The Margaret Thatcher legacy – an ongoing contribution

Posted on 9 Apr 2013 by Tim Brown

The media coverage of former Prime Minister Margaret Thatcher’s death has focused on her political achievements but also on the way she polarised opinion.

Margaret Thatcher - photo courtesy of Jay Galvin
Margaret Thatcher - photo courtesy of Jay Galvin

Perhaps Baroness Thatcher should have been better known as the Marmite Lady rather than the Iron Lady for her ability to split opinion – you either loved her or you hated her.

Despite the different perceptions, the legacy of the Thatcher era has revealed a mix of good and bad policy decisions.

The Manufacturer has canvassed the opinions of a number of manufacturers and business leaders. Overall the taming of the unions was seen as her finest contribution to competitive business while the privatisation of state assets has resulted in mixed fortunes – largely successful when it comes to rail system and largely unsuccessful with regards to the energy sector.

However, in some people’s opinion, Thatcher’s long term vision for Britain’s economic structure was never properly realised. The idea that national interest was best served by competition and free markets opened up the financial markets to unfettered competition and foreign ownership.

While the attempt followed the markers of capitalism to a tee, other countries failed to follow suit and retained their protectionist policies, disadvantaging the UK. Furthermore, her Big Bang financial deregulation helped cement London as a global finance centre but as some have said, her vision was hijacked in later years by “financiers and bankers with a get rich quick mentality”.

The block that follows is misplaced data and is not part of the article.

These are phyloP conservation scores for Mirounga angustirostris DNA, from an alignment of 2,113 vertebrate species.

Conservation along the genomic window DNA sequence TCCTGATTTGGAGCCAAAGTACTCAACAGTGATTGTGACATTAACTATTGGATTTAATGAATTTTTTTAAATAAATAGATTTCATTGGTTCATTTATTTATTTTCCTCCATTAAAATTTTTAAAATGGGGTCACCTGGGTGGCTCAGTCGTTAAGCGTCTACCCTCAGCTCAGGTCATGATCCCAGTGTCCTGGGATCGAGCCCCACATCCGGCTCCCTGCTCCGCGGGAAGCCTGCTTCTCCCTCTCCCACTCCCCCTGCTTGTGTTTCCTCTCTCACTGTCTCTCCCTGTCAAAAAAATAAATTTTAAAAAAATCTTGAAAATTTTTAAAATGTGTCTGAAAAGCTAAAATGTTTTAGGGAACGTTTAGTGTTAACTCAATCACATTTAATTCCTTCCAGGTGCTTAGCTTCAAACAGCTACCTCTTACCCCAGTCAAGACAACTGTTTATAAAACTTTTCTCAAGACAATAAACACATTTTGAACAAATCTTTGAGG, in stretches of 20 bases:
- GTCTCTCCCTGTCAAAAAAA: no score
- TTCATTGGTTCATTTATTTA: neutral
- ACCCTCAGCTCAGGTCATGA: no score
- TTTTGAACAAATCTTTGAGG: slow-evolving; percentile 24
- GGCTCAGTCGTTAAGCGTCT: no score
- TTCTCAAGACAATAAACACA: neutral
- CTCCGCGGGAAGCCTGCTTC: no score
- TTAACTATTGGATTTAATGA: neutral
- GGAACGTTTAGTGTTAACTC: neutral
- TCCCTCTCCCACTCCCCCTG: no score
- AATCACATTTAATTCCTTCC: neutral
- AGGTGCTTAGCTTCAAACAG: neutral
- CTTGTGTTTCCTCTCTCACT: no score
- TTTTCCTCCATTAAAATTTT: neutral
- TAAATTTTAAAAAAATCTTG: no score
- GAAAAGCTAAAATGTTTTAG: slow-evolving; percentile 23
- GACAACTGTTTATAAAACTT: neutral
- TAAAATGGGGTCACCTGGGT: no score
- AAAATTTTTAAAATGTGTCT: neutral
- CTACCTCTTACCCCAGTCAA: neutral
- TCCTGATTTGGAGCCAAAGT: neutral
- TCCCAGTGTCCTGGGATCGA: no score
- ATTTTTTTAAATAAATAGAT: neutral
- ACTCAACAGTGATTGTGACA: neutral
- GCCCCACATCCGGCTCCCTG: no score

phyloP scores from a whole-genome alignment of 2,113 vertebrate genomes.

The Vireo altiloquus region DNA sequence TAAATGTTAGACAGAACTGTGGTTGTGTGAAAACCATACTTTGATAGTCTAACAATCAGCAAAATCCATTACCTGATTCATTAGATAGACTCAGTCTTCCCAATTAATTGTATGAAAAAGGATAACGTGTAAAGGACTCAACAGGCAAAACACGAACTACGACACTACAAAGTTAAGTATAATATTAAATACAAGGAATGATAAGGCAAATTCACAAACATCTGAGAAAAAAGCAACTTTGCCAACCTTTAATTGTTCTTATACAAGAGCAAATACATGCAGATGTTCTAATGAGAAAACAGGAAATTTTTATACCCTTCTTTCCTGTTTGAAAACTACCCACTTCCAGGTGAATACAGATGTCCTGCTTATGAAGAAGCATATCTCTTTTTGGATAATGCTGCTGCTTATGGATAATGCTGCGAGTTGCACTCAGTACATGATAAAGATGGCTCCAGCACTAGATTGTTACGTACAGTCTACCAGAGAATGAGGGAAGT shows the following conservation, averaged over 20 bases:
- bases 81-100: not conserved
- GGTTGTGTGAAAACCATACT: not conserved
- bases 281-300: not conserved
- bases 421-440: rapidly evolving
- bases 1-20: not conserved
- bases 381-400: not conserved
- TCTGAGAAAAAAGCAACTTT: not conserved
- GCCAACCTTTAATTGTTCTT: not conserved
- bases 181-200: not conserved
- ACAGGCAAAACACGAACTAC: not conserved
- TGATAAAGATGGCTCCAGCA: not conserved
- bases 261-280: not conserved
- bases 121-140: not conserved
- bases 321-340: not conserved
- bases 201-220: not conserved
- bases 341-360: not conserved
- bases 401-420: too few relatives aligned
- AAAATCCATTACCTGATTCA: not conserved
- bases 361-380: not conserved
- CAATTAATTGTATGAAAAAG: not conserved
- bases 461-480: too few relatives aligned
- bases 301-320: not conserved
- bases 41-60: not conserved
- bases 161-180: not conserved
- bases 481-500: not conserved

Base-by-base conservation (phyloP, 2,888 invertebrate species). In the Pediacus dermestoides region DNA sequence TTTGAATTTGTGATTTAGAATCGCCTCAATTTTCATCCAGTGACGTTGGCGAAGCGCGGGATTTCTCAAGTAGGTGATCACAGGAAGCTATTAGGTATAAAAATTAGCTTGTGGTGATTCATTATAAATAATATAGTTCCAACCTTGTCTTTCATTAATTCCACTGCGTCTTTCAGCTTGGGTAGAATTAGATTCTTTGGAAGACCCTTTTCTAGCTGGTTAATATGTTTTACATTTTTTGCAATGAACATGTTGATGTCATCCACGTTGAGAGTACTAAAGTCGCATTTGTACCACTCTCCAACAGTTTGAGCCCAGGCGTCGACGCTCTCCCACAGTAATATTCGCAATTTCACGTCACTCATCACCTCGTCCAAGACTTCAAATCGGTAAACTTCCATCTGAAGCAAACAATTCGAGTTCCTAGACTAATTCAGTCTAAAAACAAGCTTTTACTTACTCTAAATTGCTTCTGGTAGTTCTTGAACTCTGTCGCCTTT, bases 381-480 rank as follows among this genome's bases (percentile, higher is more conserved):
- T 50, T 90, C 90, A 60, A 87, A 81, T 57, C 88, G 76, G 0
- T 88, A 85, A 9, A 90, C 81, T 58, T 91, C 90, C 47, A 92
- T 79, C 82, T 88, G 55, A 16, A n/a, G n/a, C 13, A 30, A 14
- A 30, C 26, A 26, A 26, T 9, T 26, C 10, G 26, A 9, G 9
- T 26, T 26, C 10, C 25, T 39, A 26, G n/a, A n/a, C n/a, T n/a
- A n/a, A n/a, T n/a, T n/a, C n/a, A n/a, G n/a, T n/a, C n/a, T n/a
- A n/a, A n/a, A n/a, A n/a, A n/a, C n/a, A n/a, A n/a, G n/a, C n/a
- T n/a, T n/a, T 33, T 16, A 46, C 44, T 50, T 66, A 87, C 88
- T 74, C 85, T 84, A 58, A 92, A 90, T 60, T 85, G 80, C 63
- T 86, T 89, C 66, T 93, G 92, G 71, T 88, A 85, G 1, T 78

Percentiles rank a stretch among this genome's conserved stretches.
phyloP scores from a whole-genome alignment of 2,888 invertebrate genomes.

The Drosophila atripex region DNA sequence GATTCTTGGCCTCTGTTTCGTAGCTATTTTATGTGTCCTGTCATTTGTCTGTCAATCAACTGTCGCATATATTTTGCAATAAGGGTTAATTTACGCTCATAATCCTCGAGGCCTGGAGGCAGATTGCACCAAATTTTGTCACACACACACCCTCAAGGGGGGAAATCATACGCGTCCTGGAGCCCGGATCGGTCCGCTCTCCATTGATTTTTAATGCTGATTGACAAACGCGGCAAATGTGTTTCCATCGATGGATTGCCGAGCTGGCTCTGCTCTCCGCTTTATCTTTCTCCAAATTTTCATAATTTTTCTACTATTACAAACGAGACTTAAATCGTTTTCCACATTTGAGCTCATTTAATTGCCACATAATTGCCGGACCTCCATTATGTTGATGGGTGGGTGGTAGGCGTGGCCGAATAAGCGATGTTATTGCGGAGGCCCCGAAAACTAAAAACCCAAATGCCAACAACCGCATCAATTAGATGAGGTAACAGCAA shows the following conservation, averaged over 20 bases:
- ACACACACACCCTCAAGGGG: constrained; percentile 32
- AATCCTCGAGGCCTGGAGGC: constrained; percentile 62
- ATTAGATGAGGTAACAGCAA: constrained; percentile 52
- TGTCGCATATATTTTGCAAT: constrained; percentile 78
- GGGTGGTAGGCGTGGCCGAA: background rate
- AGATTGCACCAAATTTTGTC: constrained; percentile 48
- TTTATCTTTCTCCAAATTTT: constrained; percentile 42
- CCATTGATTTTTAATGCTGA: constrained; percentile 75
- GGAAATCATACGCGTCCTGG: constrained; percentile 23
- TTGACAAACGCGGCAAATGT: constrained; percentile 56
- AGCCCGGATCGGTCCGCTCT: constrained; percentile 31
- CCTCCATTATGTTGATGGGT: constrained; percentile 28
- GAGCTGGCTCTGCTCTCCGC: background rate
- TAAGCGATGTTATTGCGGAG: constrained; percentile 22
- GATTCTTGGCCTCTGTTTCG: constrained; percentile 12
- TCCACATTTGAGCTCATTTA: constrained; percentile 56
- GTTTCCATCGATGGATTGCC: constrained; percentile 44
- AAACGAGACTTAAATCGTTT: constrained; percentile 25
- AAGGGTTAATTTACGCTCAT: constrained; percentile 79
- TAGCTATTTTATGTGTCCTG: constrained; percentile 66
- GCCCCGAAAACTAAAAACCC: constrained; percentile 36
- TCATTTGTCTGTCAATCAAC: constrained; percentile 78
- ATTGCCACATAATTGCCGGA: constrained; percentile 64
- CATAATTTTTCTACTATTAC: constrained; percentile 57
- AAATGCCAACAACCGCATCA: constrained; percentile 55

Taxes were right at the heart of Thatcherism although the overall burden of taxation did not fall very much – just 1% over the period of her tenure. But the structure was altered dramatically. From 33% in 1979, the headline basic rate of income tax fell to 23% in 1997/8. More importantly, the top marginal rate was cut heavily from 60% to 40%.

There was one major Thatcher tax failure, the poll tax. It was deeply unpopular and was eventually replaced with Council Tax. The revival of interest in flat taxes, which will be the focus of the lead article in our May magazine, is clearly in the Thatcherite tradition.

The adoption of flat taxes in Eastern Europe and Russia and their apparent success is putting pressure on EU members to flatten their tax systems. As Roger Bootle of The Telegraph wrote: ‘The Thatcherite agenda for the tax system is not dead and buried.’